For example, Georgia – which helped elect Joe Biden president and cemented a Democratic Senate majority – made a strong case as the South’s foremost battleground state. In addition to touting the Peach State's diverse communities, its presenters, led by state party chair and Rep. Nikema Williams, noted that Georgia’s statewide elections could not be won without appealing to urban, suburban, and rural voters together.
But its top election official is currently a Republican, Secretary of State Brad Raffensperger, who has the authority to set 2024’s primary’s date and may not cooperate with the DNC. Moreover, since 2020, Georgia’s GOP-run legislature has passed several laws restricting voting options and unseating Democratic election officials in blue epicenters.
“I don’t think I have to tell you about the intensity of the other side because of what you have been able to do in the past,” said Yvette Lewis, RBC member and Maryland Democratic Party chair. “And that’s what concerns me about moving forward.”
New Hampshire, surprisingly, has similar complications. Bill Gardner, its longtime secretary of state, retired in 2022 after serving for more than four decades. Its legislature, which appointed a Republican successor, broke with past practice of appointing a Democratic deputy. The GOP legislature also has added paperwork requirements to Election Day voter registration, which is its latest effort to discourage college students from voting.
In the case of New Hampshire, which, like Iowa, has been criticized by some DNC leadership for being too white, rural, and out-of-step with national demographic trends, its legislature could complicate any effort by the DNC to supplant its first-in-the-nation primary, which is required under a state law. Its Democratic Party leadership also opposed losing its prized slot – and said so.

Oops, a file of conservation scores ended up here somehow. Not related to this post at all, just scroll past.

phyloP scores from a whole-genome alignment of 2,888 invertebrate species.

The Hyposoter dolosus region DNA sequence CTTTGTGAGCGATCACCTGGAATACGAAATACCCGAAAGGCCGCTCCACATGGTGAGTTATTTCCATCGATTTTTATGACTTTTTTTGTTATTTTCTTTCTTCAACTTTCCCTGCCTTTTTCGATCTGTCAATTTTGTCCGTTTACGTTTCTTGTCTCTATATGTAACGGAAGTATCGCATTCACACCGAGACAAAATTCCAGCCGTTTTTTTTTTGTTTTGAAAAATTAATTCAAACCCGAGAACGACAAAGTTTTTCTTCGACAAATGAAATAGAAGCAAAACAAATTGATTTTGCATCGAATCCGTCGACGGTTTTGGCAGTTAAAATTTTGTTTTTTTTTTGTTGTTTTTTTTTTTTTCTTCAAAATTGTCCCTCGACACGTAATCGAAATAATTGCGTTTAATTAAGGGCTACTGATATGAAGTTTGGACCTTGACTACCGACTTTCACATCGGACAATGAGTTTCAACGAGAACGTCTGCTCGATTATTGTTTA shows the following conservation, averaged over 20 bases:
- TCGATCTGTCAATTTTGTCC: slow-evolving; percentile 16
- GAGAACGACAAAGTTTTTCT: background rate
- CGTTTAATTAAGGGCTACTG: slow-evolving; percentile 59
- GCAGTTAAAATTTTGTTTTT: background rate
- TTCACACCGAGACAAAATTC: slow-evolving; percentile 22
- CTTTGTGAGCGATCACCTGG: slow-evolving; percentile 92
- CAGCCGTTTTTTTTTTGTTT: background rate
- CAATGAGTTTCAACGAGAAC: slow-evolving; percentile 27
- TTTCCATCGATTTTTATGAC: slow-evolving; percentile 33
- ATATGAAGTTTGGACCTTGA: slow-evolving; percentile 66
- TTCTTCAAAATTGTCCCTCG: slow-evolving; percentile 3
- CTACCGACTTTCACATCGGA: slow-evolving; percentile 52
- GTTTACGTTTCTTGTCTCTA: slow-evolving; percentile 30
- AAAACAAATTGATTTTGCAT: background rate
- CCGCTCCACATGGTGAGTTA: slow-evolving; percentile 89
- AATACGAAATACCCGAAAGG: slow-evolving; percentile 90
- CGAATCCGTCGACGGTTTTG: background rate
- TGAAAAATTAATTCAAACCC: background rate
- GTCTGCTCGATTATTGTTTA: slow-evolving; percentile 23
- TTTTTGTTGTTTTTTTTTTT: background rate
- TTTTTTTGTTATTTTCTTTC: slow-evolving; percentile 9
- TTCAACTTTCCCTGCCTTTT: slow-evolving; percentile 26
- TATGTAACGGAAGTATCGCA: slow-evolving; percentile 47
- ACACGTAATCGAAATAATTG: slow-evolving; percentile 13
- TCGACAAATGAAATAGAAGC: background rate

“I’ve been a very proud Democrat, but I’m a prouder Granite-stater,”said Ray Buckley, New Hampshire Democratic Party chair, when asked how the party would “handle” not being the first primary. “The state law isn’t something that the people of New Hampshire would allow to be changed.” Moments later, he added, “We don’t have the power to tell the secretary of state not to schedule the primary.”
“I think it would be very detrimental on the Senate race [where Democratic Sen. Maggie Hassan is seeking re-election this year], the congressional races, and on all of the down-ballot races because the Republican Party is already teeing up to blame Democrats,” said Sen. Jeanne Shaheen (D-NH), after a presentation emphasizing the state’s legacy and increased diversity. “We have been able to win consistently because we continue to engage with voters, and because those voters are so engaged.